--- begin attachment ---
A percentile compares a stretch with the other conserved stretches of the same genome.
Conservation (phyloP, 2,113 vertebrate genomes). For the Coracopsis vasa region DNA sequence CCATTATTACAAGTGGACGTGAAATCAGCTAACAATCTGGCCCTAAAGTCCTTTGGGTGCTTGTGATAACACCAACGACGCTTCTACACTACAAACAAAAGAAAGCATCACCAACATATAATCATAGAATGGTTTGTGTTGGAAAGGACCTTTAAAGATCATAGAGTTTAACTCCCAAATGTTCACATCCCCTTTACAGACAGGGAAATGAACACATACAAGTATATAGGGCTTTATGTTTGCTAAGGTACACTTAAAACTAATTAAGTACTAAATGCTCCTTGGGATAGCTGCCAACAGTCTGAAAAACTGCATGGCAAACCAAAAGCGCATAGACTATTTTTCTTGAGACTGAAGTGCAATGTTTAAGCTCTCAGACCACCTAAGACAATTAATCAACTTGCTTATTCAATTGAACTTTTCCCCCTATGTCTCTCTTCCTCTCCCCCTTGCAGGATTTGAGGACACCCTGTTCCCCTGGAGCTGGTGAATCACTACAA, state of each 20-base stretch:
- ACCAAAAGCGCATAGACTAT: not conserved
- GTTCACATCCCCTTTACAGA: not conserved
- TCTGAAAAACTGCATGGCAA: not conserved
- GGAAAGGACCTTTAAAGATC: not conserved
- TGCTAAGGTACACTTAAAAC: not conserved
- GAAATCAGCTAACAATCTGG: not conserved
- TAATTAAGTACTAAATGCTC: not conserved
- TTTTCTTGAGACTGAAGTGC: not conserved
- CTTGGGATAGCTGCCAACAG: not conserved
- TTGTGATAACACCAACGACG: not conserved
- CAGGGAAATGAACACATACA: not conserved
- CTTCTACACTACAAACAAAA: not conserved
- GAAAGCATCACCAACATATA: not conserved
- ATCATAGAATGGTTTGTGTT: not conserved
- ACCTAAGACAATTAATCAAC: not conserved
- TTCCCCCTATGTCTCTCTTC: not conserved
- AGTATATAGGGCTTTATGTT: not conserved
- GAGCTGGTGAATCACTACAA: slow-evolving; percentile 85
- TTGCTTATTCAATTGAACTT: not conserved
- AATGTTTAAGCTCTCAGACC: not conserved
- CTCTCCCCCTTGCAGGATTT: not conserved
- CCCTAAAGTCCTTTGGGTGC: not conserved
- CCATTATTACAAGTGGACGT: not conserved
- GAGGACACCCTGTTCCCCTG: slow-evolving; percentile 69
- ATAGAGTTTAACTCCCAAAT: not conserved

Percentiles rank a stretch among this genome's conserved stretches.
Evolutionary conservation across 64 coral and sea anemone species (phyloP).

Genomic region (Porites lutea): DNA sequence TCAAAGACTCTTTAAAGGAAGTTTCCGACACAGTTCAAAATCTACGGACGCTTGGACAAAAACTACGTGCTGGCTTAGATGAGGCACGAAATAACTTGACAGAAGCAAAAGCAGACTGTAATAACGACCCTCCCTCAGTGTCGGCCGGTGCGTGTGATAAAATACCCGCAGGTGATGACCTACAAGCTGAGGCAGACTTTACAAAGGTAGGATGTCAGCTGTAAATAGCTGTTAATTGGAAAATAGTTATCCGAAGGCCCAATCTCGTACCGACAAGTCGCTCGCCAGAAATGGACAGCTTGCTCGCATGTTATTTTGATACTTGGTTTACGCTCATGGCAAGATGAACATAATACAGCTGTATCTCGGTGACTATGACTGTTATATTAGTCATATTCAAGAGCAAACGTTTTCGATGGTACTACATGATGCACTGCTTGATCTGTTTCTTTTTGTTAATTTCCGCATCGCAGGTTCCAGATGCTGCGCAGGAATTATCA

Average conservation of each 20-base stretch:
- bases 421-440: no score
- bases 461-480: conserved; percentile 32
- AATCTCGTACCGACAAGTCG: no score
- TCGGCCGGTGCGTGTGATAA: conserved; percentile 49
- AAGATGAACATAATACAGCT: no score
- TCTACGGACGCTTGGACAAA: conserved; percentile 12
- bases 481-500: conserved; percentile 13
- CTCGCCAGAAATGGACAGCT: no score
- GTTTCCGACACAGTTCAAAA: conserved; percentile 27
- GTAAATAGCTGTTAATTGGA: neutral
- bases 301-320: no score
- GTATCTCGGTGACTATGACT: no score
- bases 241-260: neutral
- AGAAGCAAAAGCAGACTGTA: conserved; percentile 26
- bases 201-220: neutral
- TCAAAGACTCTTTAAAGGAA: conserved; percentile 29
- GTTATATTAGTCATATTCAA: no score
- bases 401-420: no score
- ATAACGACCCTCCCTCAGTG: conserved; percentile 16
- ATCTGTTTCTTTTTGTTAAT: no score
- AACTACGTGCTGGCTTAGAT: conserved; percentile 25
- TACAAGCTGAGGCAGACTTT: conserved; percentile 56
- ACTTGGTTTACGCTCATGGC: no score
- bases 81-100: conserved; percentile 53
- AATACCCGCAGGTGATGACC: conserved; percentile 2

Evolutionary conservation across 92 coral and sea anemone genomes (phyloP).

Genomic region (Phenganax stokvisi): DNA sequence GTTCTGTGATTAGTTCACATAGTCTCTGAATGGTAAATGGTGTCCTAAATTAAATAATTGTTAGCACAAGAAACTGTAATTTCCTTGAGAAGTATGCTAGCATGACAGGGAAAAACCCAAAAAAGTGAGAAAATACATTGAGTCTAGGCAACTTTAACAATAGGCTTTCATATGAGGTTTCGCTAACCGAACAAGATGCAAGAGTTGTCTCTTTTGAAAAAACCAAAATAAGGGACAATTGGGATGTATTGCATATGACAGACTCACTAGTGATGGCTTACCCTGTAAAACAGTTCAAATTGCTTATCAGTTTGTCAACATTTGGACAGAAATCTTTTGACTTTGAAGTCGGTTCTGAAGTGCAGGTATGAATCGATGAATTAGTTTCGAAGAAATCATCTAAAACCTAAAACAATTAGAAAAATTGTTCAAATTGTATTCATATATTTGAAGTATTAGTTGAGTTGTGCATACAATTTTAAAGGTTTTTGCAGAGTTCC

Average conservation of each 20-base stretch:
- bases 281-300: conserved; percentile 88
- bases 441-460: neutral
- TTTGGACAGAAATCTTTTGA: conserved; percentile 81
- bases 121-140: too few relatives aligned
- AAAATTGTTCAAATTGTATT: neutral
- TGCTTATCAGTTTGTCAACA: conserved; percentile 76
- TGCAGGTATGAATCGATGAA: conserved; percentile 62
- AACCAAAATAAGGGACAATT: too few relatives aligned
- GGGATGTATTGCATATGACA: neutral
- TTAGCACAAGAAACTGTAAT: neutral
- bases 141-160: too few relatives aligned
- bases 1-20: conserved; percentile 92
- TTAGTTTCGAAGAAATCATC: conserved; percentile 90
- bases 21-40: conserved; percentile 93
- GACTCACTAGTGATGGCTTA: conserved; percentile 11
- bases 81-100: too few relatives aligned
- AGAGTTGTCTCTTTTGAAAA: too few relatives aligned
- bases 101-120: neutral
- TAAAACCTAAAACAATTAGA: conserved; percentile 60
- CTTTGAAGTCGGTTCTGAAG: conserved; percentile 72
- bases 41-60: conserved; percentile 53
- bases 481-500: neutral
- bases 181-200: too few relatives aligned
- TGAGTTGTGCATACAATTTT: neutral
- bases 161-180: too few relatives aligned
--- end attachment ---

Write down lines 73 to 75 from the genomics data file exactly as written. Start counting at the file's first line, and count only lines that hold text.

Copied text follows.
- bases 21-40: conserved; percentile 93
- GACTCACTAGTGATGGCTTA: conserved; percentile 11
- bases 81-100: too few relatives aligned